I divided studying into two sessions: one in the morning (around 04:30 am) and one in the evening after work and after my daughter has gone to bed. In the morning, I completed the administrative tasks and watched lectures that cover new material and in the evening I refreshed my memory by taking the operating systems review course.
Yesterday I was able to put in about 3 of study time, half the time in the early morning at 04:45 AM and half the time after work at around 06:00 pm. In the morning, while still somewhat drowsy, I completed the administrative tasks: setting up notifications in Canvas, introducing myself in Piazza, on-boarding to a new proctoring platform called Honorlock (so annoying since this software requires installing the Chrome browser, no support for Firefox).
Advanced OS material (Lesson 1)
After completing the administrative tasks, I started watching lesson 1, covering the first two modules titled “Principles of Abstraction” and “Hardware Resources”, both sequence of videos pretty short in length (maybe 10 minutes for each module). The former introduced the concept of abstraction, defining it as an interface that hides complexity of the subcomponents. In addition, the module describes the different levels of abstraction, starting from a transistor, all the way to the application layer, including all the components in between: logic gates, sequence and combination logic elements, machine organization, instruction set architecture (ISA), System Software, and Applications. In the second module, we cover the two types of buses — system bus (high speed) and I/O bus — and how they are connected via a bridge, the component responsible for proxying and controlling access to these buses.
That was what I covered in the morning. During my second study session in the evening, I actually context switched (OS term) from watching advanced operating system lectures to the course refresher that cover the operating system fundamentals, a course refresher, intended to provide a recap of undergraduate OS materials.
During this course refresher, my brain started slowly recalling the various system concepts of memory systems. Here’s a quick recap of what I was able to remember from taking four system courses (i.e. computer organization, operating systems, high performance computing architecture, and compilers):
- Naive Memory Model – Normally we think that memory access is fast. But that’s an oversimplification and it is much more nuanced. In fact, underneath the hood, there are cache systems (i.e. L1, L2, L3 cache)
- Cache Motivation – We can speed up memory access by a factor of 10 by introducing a cache. That speed up can reduce the number of cycles from 100 down to a meager 4. Continuing with this example, a 99% hit rate will yield 4.96 cycles on average, 90% hit rate of 13.6 cycles (huge difference)
- Memory Hierarchy – Given that we want the cache rate to be high and fast, how do we make the right trade offs? By creating a memory hierarchy: registers, L1, L2, L3, then memory, which can also serve as a cache for disks too. As we move down the hierarchy, speed reduces as well as the cost.
- Locality and Cache Blocks – To populate our cache, we apply two heuristics: temporal (i.e. address we just accessed we are more likely to access again) and space locality (i.e. addresses adjacent to most recent address are more likely to be accessed). We store addresses in cache blocks, which can vary in size depending on design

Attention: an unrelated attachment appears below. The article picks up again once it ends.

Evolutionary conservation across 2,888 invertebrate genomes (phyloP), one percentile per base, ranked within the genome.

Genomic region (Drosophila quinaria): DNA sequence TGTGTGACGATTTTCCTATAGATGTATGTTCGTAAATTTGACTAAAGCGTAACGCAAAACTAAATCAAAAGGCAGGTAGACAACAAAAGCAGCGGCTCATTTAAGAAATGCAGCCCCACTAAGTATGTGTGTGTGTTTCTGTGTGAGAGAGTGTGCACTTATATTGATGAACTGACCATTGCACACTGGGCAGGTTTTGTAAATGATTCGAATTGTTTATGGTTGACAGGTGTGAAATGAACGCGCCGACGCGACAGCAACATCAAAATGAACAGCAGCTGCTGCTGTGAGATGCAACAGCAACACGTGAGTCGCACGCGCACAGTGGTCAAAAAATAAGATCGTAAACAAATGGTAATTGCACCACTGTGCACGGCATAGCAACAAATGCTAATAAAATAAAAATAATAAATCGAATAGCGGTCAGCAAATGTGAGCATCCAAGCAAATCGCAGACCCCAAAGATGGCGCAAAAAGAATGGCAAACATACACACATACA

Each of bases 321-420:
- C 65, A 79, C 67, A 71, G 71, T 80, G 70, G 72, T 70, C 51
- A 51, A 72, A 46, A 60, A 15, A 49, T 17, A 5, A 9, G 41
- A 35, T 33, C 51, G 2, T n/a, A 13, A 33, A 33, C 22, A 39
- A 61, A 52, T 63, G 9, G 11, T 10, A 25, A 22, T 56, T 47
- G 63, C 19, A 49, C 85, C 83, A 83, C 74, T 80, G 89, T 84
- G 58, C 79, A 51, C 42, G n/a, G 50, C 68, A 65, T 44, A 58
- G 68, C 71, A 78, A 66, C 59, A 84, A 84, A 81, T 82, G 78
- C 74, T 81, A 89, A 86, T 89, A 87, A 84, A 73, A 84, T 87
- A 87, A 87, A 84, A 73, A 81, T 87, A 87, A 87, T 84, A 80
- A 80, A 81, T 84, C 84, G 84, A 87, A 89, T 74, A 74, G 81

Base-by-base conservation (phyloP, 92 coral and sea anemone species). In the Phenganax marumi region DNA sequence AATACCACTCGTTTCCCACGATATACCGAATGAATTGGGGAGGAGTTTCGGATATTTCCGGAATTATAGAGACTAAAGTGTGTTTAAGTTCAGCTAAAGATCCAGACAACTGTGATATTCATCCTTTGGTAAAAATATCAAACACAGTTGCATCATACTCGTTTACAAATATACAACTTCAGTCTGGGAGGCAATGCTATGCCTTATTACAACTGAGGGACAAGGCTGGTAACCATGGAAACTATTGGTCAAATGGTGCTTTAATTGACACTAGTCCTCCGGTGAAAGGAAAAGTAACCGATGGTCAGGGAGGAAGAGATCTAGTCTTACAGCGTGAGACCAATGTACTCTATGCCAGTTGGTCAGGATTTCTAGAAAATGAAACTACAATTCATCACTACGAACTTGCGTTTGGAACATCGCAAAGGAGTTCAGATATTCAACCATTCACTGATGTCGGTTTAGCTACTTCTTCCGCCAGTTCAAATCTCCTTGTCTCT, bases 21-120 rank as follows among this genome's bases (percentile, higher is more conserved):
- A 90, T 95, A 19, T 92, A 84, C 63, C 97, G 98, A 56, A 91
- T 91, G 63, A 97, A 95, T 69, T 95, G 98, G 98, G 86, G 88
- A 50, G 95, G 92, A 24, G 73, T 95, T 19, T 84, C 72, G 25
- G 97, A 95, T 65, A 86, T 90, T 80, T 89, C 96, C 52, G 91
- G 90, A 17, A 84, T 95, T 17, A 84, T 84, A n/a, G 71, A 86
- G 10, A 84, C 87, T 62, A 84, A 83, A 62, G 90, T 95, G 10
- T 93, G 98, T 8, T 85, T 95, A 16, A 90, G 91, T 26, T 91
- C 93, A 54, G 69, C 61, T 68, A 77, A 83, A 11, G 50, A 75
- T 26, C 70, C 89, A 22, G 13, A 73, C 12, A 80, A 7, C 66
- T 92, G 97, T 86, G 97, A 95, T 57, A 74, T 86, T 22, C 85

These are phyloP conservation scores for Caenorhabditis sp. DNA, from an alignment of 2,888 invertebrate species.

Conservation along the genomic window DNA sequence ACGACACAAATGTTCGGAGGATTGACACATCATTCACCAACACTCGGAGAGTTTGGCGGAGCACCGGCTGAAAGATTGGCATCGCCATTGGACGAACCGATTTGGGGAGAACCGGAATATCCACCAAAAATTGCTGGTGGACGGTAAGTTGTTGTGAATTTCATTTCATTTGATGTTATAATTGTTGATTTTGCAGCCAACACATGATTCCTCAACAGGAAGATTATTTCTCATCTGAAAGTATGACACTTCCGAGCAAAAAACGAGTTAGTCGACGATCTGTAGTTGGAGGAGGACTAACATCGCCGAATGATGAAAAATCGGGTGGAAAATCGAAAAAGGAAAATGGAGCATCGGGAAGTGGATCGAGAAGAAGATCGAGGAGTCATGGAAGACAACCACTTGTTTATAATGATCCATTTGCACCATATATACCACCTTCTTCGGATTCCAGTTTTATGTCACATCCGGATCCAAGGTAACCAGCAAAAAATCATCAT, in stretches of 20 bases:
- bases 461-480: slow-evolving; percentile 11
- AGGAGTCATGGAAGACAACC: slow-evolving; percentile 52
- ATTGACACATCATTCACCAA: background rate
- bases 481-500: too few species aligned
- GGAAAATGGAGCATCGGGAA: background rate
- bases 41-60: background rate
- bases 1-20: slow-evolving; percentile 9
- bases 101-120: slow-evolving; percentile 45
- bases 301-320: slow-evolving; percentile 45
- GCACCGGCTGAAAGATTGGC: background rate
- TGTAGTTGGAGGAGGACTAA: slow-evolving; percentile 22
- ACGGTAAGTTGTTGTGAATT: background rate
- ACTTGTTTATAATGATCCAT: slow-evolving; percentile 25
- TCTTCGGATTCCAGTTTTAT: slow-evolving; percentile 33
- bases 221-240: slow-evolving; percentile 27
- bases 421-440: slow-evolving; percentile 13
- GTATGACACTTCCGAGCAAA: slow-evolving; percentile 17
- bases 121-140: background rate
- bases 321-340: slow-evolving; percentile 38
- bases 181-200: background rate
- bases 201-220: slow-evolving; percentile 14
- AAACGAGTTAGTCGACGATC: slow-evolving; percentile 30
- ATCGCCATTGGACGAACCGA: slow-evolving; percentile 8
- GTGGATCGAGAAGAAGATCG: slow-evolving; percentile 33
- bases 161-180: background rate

- Direct Mapping – Each memory address can live in only one cache line. This is easy to manage but one downside is thrashing, a situation in which one cache line continues to get evicted over and over despite other cache lines unused.
- Set Associative Mapping – One way to overcome the limitation of direct mapping (mentioned previously) is to use set associative mappings: a cache line can live in multiple cache lines. The trade off? Need to implement some sort of cache evication algorithm (e.g. least recently used) and will need to look up tag (most significant bits of the address) in multiple cache lines
- Fully Associative set – Any address can live at any cache line. Basically, the index bits (equal to number of cache entries) is now 0 (when it was previously equal to number of cache entries). Similiar to both the direct and set associative sets, we still use the offset (n bits, where n is equal to number of bytes within each block)
- Write Policy – write-through (write to both cache and memory, keeping two consistent) and write-back (only writes to cache, beneficial when writing to same block many times before being evicted) and write-allocate (read into cache, then choose one of the two write strategies) and no-write-allocate (bypass cache and just write to memory). The relationship between these policies?
Reviewing the course materials is worth it. I particularly liked reviewing caches and reveled in the fact that I remembered how to calculating the tags (adding the index and offset bits, subtracting them from the address space). Seeing the same topics over and over reminds me of what’s important in systems and computer organization.
I’m Matt Chung. I’m a software engineer, seasoned technology leader, and father currently based in Seattle and London. I love to share what I know. I write about topic developing scalable & fail-safe software running in the AWS cloud, digital organization as a mechanism for unlocking your creativity, and maximizing our full potentials with personal development habits.View all articles